- The Washington Times - Thursday, February 18, 2016

Officials in Princeton, New Jersey, are providing legal advice to illegal immigrants on how to avoid deportation, following the arrest of two local residents by U.S. Immigration and Customs Enforcement.

Since the Feb. 3 arrests, the town’s Human Services department and the Latin American Legal Defense and Education Fund (LALDEF) have been in contact with residents in the area “to offer assistance and support as needed,” the town said in a statement, NJ.com reported.

“We recognize that these are stressful times for our community and our residents,” the statement said.

Several documents on the town’s website provide advice for undocumented residents on what to do when confronted by ICE officers.

“Do not answer any questions or say only ‘I need to speak to my lawyer,’ ” the “Know Your Rights” pamphlet states. “If you have a valid immigration status documents, show it. Always carry it with you. Do not say anything about where you were born or how you entered the United States. Do not carry papers from another country.

“Remember that providing your name has risks, and that your name can be used to start a deportation process,” the pamphlet says.

Councilwoman Heather Howard has been a leading advocate for working with the local immigrant population to prevent detentions and deportations, Fox News reported.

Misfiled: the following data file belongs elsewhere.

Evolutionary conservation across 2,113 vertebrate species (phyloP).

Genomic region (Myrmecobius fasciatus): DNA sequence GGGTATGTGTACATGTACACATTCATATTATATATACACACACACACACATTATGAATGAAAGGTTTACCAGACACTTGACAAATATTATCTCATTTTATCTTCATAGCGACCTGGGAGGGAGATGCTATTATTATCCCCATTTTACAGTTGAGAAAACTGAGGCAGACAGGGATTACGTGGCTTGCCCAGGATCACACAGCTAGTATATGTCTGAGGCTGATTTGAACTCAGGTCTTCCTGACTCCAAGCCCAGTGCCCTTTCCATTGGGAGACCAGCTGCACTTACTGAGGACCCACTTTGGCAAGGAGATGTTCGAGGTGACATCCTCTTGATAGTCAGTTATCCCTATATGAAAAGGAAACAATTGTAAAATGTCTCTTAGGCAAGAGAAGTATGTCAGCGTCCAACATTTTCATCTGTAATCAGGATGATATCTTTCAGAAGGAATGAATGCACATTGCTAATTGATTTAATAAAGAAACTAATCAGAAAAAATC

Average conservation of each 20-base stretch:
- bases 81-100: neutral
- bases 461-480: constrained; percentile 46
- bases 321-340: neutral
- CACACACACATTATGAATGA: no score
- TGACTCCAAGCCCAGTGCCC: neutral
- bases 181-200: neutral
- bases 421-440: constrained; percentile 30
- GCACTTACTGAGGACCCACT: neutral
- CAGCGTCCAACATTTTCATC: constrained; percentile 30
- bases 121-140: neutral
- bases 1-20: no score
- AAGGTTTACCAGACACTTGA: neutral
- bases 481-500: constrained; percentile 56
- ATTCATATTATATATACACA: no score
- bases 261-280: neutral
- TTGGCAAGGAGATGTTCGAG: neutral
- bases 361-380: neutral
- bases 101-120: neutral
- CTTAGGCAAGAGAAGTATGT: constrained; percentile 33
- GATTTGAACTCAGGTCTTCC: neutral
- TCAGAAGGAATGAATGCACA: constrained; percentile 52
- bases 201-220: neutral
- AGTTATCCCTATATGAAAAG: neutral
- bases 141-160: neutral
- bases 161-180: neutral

“These [arrests] are really unfortunate,” she said. “They cause fear and panic in the community, and they work to undermine the community’s effort to improve law enforcement relations.”

Elisa Neira, the executive director of Human Services, said the goal of the literature is to better inform illegal immigrants of their rights.

“We want our residents to be educated, to have access to competent immigration attorneys and nonprofit agencies, to have their documents and records in a safe place and not to fear seeking assistance from local police, schools and other agencies, when needed,” she said in a press release.

An ICE spokesman told Fox News that the town’s efforts won’t impede ICE’s duties.

“It’s not gonna hinder our operations,” Alvin Phillips said. “Standard operations are still ongoing and based on priorities.”

“ICE arrests are not unfortunate,” he said. “In fact to the contrary of previous reports — ICE actions are in keeping with the laws and homeland security priorities: National Security, Public Safety and Border Security. I will also add, arrests in question are afforded an opportunity to meet with legal counsel.”

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